Gallus says she was interested in positive family support, “which I hope becomes more the norm.

“I liked the idea of exploring someone going through transition, but the conflict being more internal than external, about their sense of self.”

Vivien is a gloriously witty and warm old bird with a schmancy British accent and a yen for apple martinis (Madison prefers tea). She and Madison are very close, with the elder’s love for the younger undiminished by her major renovation. But there is tension between the octogenarian’s ideas of what it means to be a proper lady, and those of the hip, twentysomething transsexual. Vivien tenaciously sniffs out any lingering masculine traces in the way her granddaughter appears or behaves, innocently remarking that, other than a bumpy nose and unattractive feet, Madison looks great. Madison takes it in stride.

“She was mature enough to understand that people don’t just [click],” says Gallus, “that there is a process for everybody.” Their frank tête-à-têtes are models of openness, especially when Vivien poses touchy questions — about passing, for example — that have bruised many an ego. Vivien believes that if Madison is to be treated by others as a woman, she must act like the popularly accepted ideal of one (Vivien doesn’t believe that being a woman might be a matter of opinion).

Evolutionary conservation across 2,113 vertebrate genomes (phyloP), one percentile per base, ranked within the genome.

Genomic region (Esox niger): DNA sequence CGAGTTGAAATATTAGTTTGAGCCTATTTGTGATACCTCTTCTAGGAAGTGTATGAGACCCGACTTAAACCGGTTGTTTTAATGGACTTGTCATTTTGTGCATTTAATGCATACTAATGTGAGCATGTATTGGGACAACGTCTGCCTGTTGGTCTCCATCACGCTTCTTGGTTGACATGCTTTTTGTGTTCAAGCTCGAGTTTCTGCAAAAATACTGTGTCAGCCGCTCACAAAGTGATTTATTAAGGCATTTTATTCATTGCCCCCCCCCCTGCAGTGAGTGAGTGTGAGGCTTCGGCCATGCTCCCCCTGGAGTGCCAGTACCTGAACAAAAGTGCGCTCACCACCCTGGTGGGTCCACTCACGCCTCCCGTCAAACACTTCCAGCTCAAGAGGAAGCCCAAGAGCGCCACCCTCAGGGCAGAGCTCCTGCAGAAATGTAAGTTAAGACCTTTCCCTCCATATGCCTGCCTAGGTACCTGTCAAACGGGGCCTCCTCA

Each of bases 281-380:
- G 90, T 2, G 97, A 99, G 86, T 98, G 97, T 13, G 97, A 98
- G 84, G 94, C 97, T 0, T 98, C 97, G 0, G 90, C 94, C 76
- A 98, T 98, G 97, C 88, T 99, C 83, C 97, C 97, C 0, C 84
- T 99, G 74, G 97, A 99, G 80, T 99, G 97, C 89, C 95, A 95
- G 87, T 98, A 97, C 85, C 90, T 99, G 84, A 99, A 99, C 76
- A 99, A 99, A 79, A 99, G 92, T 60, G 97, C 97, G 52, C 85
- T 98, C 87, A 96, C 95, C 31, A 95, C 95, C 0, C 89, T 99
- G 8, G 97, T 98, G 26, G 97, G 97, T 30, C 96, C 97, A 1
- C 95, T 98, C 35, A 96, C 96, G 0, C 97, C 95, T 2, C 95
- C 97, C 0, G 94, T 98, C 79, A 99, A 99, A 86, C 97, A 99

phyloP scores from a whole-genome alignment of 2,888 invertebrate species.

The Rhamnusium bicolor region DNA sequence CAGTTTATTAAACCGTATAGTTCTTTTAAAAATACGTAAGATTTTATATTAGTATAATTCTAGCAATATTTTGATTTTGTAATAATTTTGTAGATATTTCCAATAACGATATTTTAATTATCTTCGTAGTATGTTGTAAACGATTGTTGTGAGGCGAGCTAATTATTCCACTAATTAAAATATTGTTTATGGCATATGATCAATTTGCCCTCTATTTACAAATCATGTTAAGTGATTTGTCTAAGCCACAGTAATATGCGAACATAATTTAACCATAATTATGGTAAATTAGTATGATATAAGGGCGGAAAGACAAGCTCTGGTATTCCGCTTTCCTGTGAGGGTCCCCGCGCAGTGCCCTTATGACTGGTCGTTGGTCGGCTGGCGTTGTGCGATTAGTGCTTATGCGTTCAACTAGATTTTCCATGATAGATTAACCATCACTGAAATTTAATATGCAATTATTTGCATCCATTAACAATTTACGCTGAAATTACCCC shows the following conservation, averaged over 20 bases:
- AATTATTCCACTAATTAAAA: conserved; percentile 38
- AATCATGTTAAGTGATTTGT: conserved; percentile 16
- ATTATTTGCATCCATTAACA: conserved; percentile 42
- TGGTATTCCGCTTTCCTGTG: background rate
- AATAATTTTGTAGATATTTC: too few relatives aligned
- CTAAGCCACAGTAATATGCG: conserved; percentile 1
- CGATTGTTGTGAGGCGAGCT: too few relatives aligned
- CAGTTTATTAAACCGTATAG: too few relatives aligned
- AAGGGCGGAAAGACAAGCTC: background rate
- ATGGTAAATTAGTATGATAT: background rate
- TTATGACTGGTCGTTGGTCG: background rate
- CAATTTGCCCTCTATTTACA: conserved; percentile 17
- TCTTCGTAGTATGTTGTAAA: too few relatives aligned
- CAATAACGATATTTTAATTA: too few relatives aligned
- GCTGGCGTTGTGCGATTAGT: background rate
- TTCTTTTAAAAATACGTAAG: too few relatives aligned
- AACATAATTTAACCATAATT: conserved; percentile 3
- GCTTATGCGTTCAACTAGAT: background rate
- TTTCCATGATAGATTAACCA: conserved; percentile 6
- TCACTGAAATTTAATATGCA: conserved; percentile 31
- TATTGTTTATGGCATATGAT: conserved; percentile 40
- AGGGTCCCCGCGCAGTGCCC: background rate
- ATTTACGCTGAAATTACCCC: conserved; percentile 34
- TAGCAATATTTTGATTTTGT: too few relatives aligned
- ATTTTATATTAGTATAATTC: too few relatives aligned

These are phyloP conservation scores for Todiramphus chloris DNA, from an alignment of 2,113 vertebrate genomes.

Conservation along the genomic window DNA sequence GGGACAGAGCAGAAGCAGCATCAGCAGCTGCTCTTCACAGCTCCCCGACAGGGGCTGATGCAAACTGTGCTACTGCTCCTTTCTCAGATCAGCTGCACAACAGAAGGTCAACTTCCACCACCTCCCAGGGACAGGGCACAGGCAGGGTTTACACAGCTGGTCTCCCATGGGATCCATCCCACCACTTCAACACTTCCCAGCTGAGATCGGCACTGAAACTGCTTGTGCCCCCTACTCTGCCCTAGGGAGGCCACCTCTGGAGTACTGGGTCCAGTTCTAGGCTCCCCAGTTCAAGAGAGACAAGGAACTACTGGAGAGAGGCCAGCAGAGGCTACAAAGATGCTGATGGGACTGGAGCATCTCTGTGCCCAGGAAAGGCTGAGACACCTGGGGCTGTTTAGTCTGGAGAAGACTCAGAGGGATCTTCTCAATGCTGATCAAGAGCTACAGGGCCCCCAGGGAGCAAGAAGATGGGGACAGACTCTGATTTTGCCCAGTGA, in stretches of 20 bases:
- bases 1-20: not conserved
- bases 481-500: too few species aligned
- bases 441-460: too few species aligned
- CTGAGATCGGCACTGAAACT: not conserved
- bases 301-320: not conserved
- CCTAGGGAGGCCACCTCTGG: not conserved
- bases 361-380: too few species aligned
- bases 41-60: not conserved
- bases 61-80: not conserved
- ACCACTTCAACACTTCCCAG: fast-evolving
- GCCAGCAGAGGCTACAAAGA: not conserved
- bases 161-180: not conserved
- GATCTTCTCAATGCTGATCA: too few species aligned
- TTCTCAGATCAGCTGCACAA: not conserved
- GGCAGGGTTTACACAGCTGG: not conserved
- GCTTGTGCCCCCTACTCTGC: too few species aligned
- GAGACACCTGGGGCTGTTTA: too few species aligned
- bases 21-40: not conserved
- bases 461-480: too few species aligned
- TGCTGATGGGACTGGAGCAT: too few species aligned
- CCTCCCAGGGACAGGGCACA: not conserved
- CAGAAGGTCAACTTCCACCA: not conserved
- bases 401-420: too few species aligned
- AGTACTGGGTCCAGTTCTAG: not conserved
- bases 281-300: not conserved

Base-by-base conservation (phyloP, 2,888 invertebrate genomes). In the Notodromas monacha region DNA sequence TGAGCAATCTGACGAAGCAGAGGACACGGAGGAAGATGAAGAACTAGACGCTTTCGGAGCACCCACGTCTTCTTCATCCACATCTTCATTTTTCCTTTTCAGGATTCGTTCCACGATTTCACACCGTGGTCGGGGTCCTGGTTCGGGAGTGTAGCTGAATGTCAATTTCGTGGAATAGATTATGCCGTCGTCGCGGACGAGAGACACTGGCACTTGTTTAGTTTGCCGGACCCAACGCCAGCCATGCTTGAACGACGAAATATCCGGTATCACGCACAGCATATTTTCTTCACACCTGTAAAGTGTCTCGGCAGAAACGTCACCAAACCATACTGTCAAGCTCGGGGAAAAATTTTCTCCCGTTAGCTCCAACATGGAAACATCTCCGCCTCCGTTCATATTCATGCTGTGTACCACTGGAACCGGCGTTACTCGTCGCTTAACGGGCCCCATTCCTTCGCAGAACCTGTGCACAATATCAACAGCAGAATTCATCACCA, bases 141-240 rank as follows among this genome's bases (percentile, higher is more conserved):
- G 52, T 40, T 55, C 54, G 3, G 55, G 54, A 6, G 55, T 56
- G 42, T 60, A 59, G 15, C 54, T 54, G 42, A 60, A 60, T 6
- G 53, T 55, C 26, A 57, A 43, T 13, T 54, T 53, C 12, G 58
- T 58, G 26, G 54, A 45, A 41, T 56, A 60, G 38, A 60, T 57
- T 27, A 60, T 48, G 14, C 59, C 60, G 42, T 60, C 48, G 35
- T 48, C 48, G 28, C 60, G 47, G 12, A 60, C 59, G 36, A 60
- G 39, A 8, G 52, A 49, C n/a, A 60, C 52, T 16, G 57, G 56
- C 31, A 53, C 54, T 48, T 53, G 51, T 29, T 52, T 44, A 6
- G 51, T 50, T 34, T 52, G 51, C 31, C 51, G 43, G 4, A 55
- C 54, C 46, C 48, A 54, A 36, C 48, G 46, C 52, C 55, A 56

Over dips in the pool, hair dates and road trips (including one to visit her mother in Florida, where Madison must dress “conservatively”), we learn that, despite her strict sense of feminine decorum, Vivien’s understanding of her own gender identity has been thrown into question by Madison. This leads to some very refreshing moments of grandmotherly self-scrutiny, some of which are sparked by Madison’s staunch heterosexuality. Madison begins a serious romantic relationship with Cameron, a lovely sensitive lad who had been a very close friend of hers when she was male, but who sees her as the woman she is. The relationship sends off-kilter Vivien’s implicit misconception of transsexuality as an extension of being gay. “In your situation,” she asks, “what is straight and what is gay?”